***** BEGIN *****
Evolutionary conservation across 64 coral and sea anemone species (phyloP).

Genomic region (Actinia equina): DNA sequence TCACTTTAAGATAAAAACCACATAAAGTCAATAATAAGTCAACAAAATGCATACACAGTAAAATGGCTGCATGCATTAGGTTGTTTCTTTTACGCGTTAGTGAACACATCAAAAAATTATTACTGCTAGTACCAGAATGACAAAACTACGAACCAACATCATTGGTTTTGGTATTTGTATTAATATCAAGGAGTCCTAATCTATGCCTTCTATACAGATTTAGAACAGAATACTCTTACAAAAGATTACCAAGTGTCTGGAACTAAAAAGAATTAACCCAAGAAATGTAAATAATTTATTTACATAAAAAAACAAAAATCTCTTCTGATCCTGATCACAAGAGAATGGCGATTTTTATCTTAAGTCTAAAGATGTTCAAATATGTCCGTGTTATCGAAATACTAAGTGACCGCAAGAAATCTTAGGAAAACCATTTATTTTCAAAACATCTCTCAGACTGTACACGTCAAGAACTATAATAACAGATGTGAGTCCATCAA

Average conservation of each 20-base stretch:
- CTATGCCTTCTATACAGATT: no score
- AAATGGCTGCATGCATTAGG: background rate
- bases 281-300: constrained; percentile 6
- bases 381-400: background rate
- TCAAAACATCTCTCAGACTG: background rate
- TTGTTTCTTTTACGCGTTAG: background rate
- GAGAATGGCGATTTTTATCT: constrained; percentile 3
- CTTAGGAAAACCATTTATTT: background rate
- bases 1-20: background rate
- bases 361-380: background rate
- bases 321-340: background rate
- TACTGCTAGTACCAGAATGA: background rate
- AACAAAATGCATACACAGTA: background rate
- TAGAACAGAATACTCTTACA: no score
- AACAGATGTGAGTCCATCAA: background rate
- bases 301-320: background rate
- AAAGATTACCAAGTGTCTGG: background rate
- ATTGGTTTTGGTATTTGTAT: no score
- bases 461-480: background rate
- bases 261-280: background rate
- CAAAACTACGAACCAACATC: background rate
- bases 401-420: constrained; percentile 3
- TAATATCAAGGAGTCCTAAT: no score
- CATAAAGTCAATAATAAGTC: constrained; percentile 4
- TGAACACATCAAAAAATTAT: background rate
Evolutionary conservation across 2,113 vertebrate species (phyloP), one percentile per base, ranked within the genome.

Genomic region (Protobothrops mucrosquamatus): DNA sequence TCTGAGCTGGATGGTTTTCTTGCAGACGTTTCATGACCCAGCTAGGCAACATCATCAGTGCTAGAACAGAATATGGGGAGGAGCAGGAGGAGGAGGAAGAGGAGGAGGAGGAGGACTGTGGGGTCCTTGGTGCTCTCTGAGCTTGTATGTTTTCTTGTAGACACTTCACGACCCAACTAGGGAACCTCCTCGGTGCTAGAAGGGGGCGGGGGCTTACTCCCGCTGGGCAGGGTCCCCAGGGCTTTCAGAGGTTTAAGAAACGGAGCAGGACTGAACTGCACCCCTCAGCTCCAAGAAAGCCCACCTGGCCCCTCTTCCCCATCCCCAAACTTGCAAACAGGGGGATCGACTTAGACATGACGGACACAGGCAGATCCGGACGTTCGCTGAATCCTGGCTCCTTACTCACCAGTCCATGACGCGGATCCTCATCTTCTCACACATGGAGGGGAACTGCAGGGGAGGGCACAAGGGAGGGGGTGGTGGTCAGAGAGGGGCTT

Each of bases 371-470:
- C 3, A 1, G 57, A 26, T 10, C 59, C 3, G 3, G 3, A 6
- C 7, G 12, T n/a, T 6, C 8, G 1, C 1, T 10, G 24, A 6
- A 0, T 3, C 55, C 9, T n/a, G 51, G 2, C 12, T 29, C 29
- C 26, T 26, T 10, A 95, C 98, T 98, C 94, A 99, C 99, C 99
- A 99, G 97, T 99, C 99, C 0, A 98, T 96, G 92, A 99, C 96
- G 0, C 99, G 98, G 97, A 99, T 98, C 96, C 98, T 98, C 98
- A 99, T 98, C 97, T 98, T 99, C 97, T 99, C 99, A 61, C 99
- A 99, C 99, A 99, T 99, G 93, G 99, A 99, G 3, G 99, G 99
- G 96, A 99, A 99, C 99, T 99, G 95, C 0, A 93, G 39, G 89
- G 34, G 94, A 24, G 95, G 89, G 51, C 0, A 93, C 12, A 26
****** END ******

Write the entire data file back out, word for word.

Evolutionary conservation across 64 coral and sea anemone species (phyloP).

Genomic region (Actinia equina): DNA sequence TCACTTTAAGATAAAAACCACATAAAGTCAATAATAAGTCAACAAAATGCATACACAGTAAAATGGCTGCATGCATTAGGTTGTTTCTTTTACGCGTTAGTGAACACATCAAAAAATTATTACTGCTAGTACCAGAATGACAAAACTACGAACCAACATCATTGGTTTTGGTATTTGTATTAATATCAAGGAGTCCTAATCTATGCCTTCTATACAGATTTAGAACAGAATACTCTTACAAAAGATTACCAAGTGTCTGGAACTAAAAAGAATTAACCCAAGAAATGTAAATAATTTATTTACATAAAAAAACAAAAATCTCTTCTGATCCTGATCACAAGAGAATGGCGATTTTTATCTTAAGTCTAAAGATGTTCAAATATGTCCGTGTTATCGAAATACTAAGTGACCGCAAGAAATCTTAGGAAAACCATTTATTTTCAAAACATCTCTCAGACTGTACACGTCAAGAACTATAATAACAGATGTGAGTCCATCAA

Average conservation of each 20-base stretch:
- CTATGCCTTCTATACAGATT: no score
- AAATGGCTGCATGCATTAGG: background rate
- bases 281-300: constrained; percentile 6
- bases 381-400: background rate
- TCAAAACATCTCTCAGACTG: background rate
- TTGTTTCTTTTACGCGTTAG: background rate
- GAGAATGGCGATTTTTATCT: constrained; percentile 3
- CTTAGGAAAACCATTTATTT: background rate
- bases 1-20: background rate
- bases 361-380: background rate
- bases 321-340: background rate
- TACTGCTAGTACCAGAATGA: background rate
- AACAAAATGCATACACAGTA: background rate
- TAGAACAGAATACTCTTACA: no score
- AACAGATGTGAGTCCATCAA: background rate
- bases 301-320: background rate
- AAAGATTACCAAGTGTCTGG: background rate
- ATTGGTTTTGGTATTTGTAT: no score
- bases 461-480: background rate
- bases 261-280: background rate
- CAAAACTACGAACCAACATC: background rate
- bases 401-420: constrained; percentile 3
- TAATATCAAGGAGTCCTAAT: no score
- CATAAAGTCAATAATAAGTC: constrained; percentile 4
- TGAACACATCAAAAAATTAT: background rate
Evolutionary conservation across 2,113 vertebrate species (phyloP), one percentile per base, ranked within the genome.

Genomic region (Protobothrops mucrosquamatus): DNA sequence TCTGAGCTGGATGGTTTTCTTGCAGACGTTTCATGACCCAGCTAGGCAACATCATCAGTGCTAGAACAGAATATGGGGAGGAGCAGGAGGAGGAGGAAGAGGAGGAGGAGGAGGACTGTGGGGTCCTTGGTGCTCTCTGAGCTTGTATGTTTTCTTGTAGACACTTCACGACCCAACTAGGGAACCTCCTCGGTGCTAGAAGGGGGCGGGGGCTTACTCCCGCTGGGCAGGGTCCCCAGGGCTTTCAGAGGTTTAAGAAACGGAGCAGGACTGAACTGCACCCCTCAGCTCCAAGAAAGCCCACCTGGCCCCTCTTCCCCATCCCCAAACTTGCAAACAGGGGGATCGACTTAGACATGACGGACACAGGCAGATCCGGACGTTCGCTGAATCCTGGCTCCTTACTCACCAGTCCATGACGCGGATCCTCATCTTCTCACACATGGAGGGGAACTGCAGGGGAGGGCACAAGGGAGGGGGTGGTGGTCAGAGAGGGGCTT

Each of bases 371-470:
- C 3, A 1, G 57, A 26, T 10, C 59, C 3, G 3, G 3, A 6
- C 7, G 12, T n/a, T 6, C 8, G 1, C 1, T 10, G 24, A 6
- A 0, T 3, C 55, C 9, T n/a, G 51, G 2, C 12, T 29, C 29
- C 26, T 26, T 10, A 95, C 98, T 98, C 94, A 99, C 99, C 99
- A 99, G 97, T 99, C 99, C 0, A 98, T 96, G 92, A 99, C 96
- G 0, C 99, G 98, G 97, A 99, T 98, C 96, C 98, T 98, C 98
- A 99, T 98, C 97, T 98, T 99, C 97, T 99, C 99, A 61, C 99
- A 99, C 99, A 99, T 99, G 93, G 99, A 99, G 3, G 99, G 99
- G 96, A 99, A 99, C 99, T 99, G 95, C 0, A 93, G 39, G 89
- G 34, G 94, A 24, G 95, G 89, G 51, C 0, A 93, C 12, A 26